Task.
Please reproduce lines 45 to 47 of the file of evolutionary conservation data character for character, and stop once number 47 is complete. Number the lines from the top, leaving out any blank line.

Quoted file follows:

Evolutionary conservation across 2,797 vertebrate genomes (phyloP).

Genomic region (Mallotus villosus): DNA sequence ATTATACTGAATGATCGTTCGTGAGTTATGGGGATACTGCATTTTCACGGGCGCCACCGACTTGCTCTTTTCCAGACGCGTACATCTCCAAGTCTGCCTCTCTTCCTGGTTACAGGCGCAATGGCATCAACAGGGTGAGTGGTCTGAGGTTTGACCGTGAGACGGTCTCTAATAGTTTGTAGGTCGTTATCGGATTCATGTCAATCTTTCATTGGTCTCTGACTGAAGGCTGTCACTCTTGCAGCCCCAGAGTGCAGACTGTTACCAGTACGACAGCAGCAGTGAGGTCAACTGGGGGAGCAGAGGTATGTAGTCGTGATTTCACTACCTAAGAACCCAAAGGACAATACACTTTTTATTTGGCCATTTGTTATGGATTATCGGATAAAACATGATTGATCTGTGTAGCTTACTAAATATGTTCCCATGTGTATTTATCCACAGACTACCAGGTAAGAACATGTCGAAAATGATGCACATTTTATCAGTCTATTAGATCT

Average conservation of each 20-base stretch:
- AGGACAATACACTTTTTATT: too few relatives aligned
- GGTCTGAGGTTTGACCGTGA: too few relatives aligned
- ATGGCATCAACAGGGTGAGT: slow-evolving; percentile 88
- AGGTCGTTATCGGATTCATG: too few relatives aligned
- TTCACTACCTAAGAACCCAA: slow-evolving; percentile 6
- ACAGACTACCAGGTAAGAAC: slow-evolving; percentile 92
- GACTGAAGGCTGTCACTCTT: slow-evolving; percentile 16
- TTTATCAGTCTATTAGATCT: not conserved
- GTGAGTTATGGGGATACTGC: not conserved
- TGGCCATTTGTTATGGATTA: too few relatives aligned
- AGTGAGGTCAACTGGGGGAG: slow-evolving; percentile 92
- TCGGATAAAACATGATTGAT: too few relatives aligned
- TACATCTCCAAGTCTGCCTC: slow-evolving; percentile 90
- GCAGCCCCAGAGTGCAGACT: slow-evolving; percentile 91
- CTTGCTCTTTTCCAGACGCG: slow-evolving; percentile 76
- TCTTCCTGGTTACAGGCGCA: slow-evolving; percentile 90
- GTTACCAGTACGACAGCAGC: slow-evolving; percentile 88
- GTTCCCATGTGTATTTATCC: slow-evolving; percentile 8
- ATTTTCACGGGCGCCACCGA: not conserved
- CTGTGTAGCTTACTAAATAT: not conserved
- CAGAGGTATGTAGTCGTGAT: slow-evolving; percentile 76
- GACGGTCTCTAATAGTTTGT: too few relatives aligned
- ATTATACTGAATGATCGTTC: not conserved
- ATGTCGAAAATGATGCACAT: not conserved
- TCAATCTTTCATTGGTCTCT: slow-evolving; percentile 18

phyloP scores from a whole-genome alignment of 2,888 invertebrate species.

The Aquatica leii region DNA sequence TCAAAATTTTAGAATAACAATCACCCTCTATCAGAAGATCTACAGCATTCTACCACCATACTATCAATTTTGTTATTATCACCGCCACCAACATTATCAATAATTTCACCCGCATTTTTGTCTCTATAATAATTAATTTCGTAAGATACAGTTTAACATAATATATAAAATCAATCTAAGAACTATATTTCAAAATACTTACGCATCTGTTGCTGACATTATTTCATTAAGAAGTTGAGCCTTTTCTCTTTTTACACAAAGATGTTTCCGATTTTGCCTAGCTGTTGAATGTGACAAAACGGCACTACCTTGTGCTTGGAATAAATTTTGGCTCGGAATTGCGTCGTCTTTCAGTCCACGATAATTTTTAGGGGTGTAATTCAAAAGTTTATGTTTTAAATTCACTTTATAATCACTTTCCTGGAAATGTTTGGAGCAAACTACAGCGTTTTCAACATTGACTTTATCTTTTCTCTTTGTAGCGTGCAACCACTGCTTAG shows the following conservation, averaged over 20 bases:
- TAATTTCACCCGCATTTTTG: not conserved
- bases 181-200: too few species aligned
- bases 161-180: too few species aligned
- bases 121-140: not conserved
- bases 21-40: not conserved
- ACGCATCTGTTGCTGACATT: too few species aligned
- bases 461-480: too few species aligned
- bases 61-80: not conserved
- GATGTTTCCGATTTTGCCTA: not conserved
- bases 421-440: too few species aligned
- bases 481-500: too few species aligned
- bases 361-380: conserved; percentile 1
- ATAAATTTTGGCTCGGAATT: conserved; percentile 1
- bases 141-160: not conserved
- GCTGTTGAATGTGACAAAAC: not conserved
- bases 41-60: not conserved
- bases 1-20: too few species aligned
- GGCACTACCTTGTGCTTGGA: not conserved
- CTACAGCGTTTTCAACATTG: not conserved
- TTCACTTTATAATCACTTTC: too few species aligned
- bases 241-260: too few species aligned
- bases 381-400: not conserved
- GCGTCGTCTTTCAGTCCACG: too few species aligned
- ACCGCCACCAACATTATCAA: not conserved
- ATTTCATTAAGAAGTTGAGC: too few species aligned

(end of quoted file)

- GCTGTTGAATGTGACAAAAC: not conserved
- bases 41-60: not conserved
- bases 1-20: too few species aligned